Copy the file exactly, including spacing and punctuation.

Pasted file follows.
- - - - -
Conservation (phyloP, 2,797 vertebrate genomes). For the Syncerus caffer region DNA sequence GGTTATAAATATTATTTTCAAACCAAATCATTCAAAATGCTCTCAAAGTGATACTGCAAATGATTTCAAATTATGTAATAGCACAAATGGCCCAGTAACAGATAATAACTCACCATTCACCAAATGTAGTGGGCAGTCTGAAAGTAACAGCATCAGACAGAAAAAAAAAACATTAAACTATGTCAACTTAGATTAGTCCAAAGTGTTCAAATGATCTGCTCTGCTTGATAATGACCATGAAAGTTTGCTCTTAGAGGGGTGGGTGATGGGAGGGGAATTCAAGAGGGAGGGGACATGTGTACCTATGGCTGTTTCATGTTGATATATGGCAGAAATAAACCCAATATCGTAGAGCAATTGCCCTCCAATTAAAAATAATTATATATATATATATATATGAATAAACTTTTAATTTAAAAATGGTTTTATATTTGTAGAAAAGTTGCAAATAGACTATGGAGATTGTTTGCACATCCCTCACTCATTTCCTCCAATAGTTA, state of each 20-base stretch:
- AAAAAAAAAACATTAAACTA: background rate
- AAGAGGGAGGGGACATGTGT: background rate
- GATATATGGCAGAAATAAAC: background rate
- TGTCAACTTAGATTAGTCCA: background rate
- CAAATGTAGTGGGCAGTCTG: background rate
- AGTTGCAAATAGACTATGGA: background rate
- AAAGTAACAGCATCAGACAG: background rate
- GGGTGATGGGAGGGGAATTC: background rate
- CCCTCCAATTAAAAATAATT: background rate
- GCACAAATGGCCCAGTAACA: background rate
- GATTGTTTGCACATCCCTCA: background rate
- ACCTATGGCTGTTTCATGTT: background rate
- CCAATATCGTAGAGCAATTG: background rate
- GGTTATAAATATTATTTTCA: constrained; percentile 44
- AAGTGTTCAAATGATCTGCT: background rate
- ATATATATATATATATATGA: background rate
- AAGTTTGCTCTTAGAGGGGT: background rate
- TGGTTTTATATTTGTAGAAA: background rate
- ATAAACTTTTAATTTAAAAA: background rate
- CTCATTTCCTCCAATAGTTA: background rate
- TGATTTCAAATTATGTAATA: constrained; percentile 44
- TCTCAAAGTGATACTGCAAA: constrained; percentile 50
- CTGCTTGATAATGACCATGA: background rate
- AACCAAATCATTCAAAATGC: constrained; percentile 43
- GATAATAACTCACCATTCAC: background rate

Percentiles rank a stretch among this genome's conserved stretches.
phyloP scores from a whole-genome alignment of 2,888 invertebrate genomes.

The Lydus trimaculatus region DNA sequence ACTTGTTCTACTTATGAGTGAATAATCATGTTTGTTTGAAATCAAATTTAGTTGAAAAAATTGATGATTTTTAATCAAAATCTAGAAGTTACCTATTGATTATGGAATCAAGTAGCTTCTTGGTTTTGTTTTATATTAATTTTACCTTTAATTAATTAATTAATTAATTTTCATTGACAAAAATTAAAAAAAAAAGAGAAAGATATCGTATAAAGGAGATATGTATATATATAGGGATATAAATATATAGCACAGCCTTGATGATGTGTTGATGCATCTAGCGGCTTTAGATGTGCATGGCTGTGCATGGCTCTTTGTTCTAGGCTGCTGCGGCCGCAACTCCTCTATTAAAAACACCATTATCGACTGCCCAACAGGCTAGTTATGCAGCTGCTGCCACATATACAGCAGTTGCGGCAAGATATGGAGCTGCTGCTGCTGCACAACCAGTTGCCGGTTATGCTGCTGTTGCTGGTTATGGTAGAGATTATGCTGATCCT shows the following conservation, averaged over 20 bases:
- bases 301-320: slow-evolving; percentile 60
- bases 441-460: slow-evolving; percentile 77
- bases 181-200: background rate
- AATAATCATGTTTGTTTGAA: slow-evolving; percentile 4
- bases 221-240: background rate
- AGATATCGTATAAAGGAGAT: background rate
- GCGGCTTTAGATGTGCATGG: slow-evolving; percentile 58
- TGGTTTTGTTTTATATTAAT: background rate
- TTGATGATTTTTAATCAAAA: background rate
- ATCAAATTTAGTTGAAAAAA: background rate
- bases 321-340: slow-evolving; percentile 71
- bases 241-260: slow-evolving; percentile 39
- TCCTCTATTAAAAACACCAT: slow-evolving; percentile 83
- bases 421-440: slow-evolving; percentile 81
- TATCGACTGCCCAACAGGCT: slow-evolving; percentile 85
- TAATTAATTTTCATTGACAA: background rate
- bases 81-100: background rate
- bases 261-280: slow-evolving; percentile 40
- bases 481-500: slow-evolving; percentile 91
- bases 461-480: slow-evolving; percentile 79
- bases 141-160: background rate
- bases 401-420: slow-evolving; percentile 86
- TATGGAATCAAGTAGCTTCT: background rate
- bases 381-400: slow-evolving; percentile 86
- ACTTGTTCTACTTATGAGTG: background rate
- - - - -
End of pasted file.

Conservation (phyloP, 2,797 vertebrate genomes). For the Syncerus caffer region DNA sequence GGTTATAAATATTATTTTCAAACCAAATCATTCAAAATGCTCTCAAAGTGATACTGCAAATGATTTCAAATTATGTAATAGCACAAATGGCCCAGTAACAGATAATAACTCACCATTCACCAAATGTAGTGGGCAGTCTGAAAGTAACAGCATCAGACAGAAAAAAAAAACATTAAACTATGTCAACTTAGATTAGTCCAAAGTGTTCAAATGATCTGCTCTGCTTGATAATGACCATGAAAGTTTGCTCTTAGAGGGGTGGGTGATGGGAGGGGAATTCAAGAGGGAGGGGACATGTGTACCTATGGCTGTTTCATGTTGATATATGGCAGAAATAAACCCAATATCGTAGAGCAATTGCCCTCCAATTAAAAATAATTATATATATATATATATATGAATAAACTTTTAATTTAAAAATGGTTTTATATTTGTAGAAAAGTTGCAAATAGACTATGGAGATTGTTTGCACATCCCTCACTCATTTCCTCCAATAGTTA, state of each 20-base stretch:
- AAAAAAAAAACATTAAACTA: background rate
- AAGAGGGAGGGGACATGTGT: background rate
- GATATATGGCAGAAATAAAC: background rate
- TGTCAACTTAGATTAGTCCA: background rate
- CAAATGTAGTGGGCAGTCTG: background rate
- AGTTGCAAATAGACTATGGA: background rate
- AAAGTAACAGCATCAGACAG: background rate
- GGGTGATGGGAGGGGAATTC: background rate
- CCCTCCAATTAAAAATAATT: background rate
- GCACAAATGGCCCAGTAACA: background rate
- GATTGTTTGCACATCCCTCA: background rate
- ACCTATGGCTGTTTCATGTT: background rate
- CCAATATCGTAGAGCAATTG: background rate
- GGTTATAAATATTATTTTCA: constrained; percentile 44
- AAGTGTTCAAATGATCTGCT: background rate
- ATATATATATATATATATGA: background rate
- AAGTTTGCTCTTAGAGGGGT: background rate
- TGGTTTTATATTTGTAGAAA: background rate
- ATAAACTTTTAATTTAAAAA: background rate
- CTCATTTCCTCCAATAGTTA: background rate
- TGATTTCAAATTATGTAATA: constrained; percentile 44
- TCTCAAAGTGATACTGCAAA: constrained; percentile 50
- CTGCTTGATAATGACCATGA: background rate
- AACCAAATCATTCAAAATGC: constrained; percentile 43
- GATAATAACTCACCATTCAC: background rate

Percentiles rank a stretch among this genome's conserved stretches.
phyloP scores from a whole-genome alignment of 2,888 invertebrate genomes.

The Lydus trimaculatus region DNA sequence ACTTGTTCTACTTATGAGTGAATAATCATGTTTGTTTGAAATCAAATTTAGTTGAAAAAATTGATGATTTTTAATCAAAATCTAGAAGTTACCTATTGATTATGGAATCAAGTAGCTTCTTGGTTTTGTTTTATATTAATTTTACCTTTAATTAATTAATTAATTAATTTTCATTGACAAAAATTAAAAAAAAAAGAGAAAGATATCGTATAAAGGAGATATGTATATATATAGGGATATAAATATATAGCACAGCCTTGATGATGTGTTGATGCATCTAGCGGCTTTAGATGTGCATGGCTGTGCATGGCTCTTTGTTCTAGGCTGCTGCGGCCGCAACTCCTCTATTAAAAACACCATTATCGACTGCCCAACAGGCTAGTTATGCAGCTGCTGCCACATATACAGCAGTTGCGGCAAGATATGGAGCTGCTGCTGCTGCACAACCAGTTGCCGGTTATGCTGCTGTTGCTGGTTATGGTAGAGATTATGCTGATCCT shows the following conservation, averaged over 20 bases:
- bases 301-320: slow-evolving; percentile 60
- bases 441-460: slow-evolving; percentile 77
- bases 181-200: background rate
- AATAATCATGTTTGTTTGAA: slow-evolving; percentile 4
- bases 221-240: background rate
- AGATATCGTATAAAGGAGAT: background rate
- GCGGCTTTAGATGTGCATGG: slow-evolving; percentile 58
- TGGTTTTGTTTTATATTAAT: background rate
- TTGATGATTTTTAATCAAAA: background rate
- ATCAAATTTAGTTGAAAAAA: background rate
- bases 321-340: slow-evolving; percentile 71
- bases 241-260: slow-evolving; percentile 39
- TCCTCTATTAAAAACACCAT: slow-evolving; percentile 83
- bases 421-440: slow-evolving; percentile 81
- TATCGACTGCCCAACAGGCT: slow-evolving; percentile 85
- TAATTAATTTTCATTGACAA: background rate
- bases 81-100: background rate
- bases 261-280: slow-evolving; percentile 40
- bases 481-500: slow-evolving; percentile 91
- bases 461-480: slow-evolving; percentile 79
- bases 141-160: background rate
- bases 401-420: slow-evolving; percentile 86
- TATGGAATCAAGTAGCTTCT: background rate
- bases 381-400: slow-evolving; percentile 86
- ACTTGTTCTACTTATGAGTG: background rate